Biomass energy is a growing source of energy in the United States and other countries around the world. It can be produced from many types of organic matter and the product can be used to provide a cleaner alternative to traditional electricity and transportation fuel sources. However, there are also a range of disadvantages associated with biomass energy.
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What is Biomass Energy?
Biomass energy is a relatively clean, renewable energy source involving the use of organic matter which collected energy from the Sun and converted it into chemical energy when it was alive. It is a renewable source as this matter is continually growing and absorbing the Sun's energy, particularly where biomass crops are farmed. Most biomass energy is sourced from plants which have gathered energy from the Sun through the process of photosynthesis. This form of energy has been used by humans for thousands of years, since humans began to burn wood for heat. Advancements in technology have allowed biomass energy to be used in a wide variety of applications, including liquids and gases used for biofuels to power transport.
One of the major advantages of biomass energy is that it produces a smaller amount of harmful greenhouse gases than fossil fuel alternatives produce. Biomass energy produces less carbon than fossil fuel energy. Levels of the greenhouse gases methane and carbon dioxide could also be reduced through the use of biomass energy sources as these gases are produced by organic matter if left to decay without being used for a purpose such as this.
Another environmental benefit of biomass energy is that it produces lower levels of sulphur dioxide which is a major component of acid rain. Biomass energy is easily sustainable if crops are farmed and managed effectively and is available wherever plants can be grown. One further advantage of biomass energy is that it can be used for a range of different purposes, including heat production, fuel for cars and the production of electricity.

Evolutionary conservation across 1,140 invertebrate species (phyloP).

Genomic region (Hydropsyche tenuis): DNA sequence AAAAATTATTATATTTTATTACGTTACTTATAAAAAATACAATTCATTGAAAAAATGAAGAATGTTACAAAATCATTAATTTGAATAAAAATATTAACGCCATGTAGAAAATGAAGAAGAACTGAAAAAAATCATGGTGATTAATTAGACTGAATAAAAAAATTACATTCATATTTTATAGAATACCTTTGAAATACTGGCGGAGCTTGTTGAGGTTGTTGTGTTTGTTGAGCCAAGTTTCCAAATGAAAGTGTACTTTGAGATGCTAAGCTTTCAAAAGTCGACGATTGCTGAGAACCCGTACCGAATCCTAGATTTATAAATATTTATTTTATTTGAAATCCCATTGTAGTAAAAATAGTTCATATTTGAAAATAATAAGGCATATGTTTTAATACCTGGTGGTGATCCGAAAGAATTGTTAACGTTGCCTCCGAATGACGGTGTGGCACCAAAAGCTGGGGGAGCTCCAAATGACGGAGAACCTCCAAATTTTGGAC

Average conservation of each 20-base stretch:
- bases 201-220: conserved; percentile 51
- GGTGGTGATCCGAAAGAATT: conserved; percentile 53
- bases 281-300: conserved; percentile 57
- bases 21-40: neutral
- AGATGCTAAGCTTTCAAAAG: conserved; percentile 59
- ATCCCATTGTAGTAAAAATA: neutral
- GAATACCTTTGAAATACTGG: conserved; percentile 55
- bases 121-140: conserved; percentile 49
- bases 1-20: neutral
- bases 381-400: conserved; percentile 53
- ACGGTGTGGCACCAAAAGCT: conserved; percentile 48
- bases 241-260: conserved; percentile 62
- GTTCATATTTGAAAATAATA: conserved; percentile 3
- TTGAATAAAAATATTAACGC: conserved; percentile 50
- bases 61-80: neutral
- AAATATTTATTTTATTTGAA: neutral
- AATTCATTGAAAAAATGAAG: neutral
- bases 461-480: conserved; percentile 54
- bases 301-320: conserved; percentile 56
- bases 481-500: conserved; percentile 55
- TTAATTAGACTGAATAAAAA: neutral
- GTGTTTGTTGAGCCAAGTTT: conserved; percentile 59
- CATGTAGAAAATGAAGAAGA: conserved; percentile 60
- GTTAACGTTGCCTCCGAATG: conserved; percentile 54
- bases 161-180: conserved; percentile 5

One of the disadvantages of biomass energy is the amount of space that it requires. A great deal of land and water are needed for some biomass crops to be produced and, when they have grown, the product requires a large amount of storage room before being converted into energy. Another disadvantage is that biomass energy is not entirely clean. Some greenhouse gases are still produced; although the levels of these gases are far less than those produced by fossil fuels.
One other disadvantage of biomass fuel production is that it is quite expensive, with costs including paying for the large amount of labour involved and transportation costs as this type of energy must be produced close to where the source is obtained.
The main uses of biomass energy today are for producing electricity through driving turbines and providing biofuel for transportation such as biodiesel and ethanol. Although there are some disadvantages to using biomass energy, the benefits outweigh them when compared to other energy sources such as fossil fuels. It is for this reason than countries around the world are developing programs to increase the production of biomass energy.
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- Canadian Centre for Energy Information: Advantages of Biomass Energy
- Biomass Energy Centre: Why Use Biomass?
- "University of Alaska Fairbanks"; Biomass Energy Technologies; Gwen Holdmann
- Bionomic Fuel: Disatvantges of Biomass Energy: What Are They?
- National Atlas: Renewable Energy Sources in the United States